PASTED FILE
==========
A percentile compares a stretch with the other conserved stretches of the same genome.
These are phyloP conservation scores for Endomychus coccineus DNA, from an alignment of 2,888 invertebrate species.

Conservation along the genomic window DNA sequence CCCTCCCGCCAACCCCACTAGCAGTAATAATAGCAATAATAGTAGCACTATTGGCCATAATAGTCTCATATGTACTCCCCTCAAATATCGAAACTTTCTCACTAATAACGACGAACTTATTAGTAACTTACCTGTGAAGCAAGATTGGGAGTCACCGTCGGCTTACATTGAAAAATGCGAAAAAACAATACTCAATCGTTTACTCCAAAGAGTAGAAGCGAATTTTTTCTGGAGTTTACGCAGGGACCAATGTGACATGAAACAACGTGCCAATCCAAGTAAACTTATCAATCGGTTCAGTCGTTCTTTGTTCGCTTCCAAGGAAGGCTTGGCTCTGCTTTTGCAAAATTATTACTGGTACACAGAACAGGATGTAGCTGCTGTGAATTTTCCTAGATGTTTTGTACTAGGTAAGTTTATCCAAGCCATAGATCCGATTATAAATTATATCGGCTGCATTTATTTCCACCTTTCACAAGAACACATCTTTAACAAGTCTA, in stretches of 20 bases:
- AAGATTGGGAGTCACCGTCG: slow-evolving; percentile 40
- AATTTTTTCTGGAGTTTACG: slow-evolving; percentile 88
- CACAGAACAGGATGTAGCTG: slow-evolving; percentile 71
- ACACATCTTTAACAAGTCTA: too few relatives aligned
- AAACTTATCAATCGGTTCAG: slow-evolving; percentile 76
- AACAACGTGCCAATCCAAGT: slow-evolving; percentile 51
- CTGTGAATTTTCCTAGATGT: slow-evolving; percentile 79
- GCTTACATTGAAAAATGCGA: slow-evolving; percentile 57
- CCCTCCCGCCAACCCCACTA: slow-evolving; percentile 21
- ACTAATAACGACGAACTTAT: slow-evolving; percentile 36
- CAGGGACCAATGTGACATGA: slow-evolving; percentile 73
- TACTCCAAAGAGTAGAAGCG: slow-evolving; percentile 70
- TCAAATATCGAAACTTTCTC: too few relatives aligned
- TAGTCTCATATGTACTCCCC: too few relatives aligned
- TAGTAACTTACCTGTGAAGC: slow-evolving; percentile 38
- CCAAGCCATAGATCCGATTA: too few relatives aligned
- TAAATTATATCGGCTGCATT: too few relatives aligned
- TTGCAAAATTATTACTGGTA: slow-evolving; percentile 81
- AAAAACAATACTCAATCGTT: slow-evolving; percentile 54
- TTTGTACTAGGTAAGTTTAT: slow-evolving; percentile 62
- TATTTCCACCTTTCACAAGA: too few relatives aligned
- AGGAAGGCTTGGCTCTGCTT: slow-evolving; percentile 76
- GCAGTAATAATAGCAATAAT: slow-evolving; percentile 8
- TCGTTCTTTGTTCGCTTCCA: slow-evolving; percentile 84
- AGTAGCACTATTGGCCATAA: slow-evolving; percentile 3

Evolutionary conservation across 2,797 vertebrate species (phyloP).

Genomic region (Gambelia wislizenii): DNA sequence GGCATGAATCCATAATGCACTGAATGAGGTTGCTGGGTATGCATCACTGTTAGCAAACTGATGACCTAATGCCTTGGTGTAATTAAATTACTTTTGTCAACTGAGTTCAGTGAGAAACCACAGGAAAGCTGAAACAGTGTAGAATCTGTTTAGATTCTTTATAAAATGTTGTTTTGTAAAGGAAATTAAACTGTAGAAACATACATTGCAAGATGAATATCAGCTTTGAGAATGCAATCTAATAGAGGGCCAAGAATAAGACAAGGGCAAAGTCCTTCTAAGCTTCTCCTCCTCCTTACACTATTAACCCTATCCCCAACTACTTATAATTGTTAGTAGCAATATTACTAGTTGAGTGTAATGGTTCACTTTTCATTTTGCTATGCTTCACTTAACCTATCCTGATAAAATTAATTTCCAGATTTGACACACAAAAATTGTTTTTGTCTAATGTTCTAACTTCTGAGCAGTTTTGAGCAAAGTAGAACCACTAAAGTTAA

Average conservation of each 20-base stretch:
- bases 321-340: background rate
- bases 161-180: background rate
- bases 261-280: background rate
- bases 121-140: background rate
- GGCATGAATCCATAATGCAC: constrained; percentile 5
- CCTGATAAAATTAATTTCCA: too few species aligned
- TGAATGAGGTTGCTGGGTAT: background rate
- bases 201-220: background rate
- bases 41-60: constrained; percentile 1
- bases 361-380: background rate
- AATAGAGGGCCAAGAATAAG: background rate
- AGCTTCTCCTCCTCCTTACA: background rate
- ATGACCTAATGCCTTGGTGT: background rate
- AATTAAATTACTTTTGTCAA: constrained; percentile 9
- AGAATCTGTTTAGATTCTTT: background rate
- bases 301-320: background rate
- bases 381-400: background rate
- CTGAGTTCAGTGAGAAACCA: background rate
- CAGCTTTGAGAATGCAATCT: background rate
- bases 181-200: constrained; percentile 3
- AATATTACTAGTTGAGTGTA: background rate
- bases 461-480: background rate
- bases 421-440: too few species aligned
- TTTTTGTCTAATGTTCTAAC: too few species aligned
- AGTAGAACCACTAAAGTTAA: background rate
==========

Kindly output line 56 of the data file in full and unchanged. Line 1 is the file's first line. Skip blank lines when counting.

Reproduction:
- AGTAGAACCACTAAAGTTAA: background rate